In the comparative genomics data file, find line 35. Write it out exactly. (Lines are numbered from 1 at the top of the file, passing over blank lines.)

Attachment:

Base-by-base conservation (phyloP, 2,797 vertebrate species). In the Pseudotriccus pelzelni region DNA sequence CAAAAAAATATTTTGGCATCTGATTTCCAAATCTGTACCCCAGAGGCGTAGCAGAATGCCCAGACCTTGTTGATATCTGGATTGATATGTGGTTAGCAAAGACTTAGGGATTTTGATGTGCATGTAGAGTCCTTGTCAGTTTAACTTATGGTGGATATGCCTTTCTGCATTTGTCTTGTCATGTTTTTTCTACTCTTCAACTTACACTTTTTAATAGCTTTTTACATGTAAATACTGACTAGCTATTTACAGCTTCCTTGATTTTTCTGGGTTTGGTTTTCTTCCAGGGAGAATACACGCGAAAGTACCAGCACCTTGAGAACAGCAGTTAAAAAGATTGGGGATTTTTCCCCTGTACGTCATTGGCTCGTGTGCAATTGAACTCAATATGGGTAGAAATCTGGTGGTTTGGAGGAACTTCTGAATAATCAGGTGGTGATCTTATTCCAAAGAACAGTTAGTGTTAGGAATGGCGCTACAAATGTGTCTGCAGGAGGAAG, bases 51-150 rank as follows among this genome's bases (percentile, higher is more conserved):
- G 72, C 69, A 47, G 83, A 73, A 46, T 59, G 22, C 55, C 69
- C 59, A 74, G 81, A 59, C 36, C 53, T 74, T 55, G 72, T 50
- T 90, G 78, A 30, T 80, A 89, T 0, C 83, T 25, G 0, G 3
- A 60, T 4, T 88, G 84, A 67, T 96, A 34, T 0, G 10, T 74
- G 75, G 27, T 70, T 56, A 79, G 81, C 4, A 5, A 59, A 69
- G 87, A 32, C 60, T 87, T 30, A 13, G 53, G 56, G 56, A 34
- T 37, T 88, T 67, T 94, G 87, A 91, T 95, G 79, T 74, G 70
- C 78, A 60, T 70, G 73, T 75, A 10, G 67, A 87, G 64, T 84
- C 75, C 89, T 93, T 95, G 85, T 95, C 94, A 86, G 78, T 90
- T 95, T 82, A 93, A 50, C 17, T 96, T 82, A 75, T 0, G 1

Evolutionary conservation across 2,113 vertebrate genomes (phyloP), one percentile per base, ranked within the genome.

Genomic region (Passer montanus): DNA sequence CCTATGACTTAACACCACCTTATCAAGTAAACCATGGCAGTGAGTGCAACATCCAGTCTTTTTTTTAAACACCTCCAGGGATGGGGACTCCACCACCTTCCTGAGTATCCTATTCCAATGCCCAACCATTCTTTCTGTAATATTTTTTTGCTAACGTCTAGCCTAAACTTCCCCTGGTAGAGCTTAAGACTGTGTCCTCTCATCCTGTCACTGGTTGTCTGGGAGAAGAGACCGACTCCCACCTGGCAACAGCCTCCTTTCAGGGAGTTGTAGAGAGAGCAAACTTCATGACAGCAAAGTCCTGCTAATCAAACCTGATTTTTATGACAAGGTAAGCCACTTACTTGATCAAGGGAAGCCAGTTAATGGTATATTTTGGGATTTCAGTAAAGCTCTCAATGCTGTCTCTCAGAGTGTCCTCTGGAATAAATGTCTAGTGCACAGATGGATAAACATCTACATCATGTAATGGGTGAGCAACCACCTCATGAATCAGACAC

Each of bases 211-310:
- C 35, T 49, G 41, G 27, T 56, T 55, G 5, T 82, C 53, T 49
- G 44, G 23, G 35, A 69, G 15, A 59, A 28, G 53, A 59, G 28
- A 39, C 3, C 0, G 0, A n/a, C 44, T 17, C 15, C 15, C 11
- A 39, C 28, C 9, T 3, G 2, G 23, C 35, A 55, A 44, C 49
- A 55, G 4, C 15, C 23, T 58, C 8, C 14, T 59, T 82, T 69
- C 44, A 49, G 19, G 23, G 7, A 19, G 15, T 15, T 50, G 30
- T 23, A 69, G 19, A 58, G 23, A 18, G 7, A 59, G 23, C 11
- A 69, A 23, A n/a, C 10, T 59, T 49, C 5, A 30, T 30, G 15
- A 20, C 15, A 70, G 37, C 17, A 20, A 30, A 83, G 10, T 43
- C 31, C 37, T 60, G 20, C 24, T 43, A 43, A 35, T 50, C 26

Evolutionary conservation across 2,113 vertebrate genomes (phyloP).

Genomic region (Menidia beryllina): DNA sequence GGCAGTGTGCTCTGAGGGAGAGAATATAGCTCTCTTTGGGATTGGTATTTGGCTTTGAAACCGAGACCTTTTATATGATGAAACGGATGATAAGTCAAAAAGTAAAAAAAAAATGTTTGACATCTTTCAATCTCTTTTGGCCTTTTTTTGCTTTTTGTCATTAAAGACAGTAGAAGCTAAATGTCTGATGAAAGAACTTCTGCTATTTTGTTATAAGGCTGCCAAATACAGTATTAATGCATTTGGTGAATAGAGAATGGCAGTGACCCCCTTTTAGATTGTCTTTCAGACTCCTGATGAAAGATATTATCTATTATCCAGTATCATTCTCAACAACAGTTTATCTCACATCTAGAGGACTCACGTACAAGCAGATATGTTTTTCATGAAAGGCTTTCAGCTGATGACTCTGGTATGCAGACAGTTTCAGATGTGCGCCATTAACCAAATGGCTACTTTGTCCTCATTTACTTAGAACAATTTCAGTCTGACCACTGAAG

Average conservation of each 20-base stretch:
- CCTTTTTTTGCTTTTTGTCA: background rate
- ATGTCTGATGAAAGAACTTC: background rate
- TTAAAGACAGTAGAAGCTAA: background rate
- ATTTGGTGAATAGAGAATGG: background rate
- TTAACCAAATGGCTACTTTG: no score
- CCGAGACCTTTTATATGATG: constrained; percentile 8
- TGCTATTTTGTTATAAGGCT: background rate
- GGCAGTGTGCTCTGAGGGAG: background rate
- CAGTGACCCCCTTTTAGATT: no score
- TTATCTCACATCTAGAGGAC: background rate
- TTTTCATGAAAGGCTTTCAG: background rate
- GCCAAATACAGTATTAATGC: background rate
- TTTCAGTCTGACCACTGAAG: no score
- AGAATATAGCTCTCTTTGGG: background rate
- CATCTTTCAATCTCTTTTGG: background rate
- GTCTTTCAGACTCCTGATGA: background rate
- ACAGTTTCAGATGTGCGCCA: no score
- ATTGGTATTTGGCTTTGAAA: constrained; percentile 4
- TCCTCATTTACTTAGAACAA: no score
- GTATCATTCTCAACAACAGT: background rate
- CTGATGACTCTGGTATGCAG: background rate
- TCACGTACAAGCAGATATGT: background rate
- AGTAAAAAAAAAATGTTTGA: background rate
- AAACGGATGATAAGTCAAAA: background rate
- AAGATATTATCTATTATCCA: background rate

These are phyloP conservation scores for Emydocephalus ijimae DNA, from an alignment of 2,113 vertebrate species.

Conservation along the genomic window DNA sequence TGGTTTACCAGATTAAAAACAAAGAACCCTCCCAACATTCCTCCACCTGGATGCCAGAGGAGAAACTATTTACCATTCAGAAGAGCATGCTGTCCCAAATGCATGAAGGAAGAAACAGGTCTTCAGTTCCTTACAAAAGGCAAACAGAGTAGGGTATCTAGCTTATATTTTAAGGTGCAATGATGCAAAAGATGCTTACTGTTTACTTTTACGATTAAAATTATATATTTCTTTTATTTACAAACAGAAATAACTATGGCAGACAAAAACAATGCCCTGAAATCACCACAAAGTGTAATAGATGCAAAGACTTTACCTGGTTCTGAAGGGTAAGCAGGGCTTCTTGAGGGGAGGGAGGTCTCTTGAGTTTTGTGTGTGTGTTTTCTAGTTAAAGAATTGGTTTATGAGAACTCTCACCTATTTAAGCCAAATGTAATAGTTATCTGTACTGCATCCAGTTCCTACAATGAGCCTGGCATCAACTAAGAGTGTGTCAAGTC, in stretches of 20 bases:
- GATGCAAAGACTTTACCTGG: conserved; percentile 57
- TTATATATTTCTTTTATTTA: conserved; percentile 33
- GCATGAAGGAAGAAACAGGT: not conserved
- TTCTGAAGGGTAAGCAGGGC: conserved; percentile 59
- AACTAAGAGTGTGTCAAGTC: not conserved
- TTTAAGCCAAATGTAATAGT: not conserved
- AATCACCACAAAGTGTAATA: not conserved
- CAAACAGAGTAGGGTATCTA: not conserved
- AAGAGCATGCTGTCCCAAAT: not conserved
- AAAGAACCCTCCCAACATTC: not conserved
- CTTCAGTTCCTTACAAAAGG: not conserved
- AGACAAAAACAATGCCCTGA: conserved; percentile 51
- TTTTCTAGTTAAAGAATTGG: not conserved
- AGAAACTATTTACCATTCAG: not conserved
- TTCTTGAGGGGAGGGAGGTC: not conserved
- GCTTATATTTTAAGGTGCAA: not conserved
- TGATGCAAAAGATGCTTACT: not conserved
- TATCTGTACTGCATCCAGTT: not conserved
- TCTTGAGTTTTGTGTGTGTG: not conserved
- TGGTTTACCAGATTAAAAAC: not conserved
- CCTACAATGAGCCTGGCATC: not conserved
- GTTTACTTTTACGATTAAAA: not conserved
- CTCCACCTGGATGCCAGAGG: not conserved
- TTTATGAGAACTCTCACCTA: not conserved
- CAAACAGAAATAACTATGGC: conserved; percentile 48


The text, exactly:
- GGCAGTGTGCTCTGAGGGAG: background rate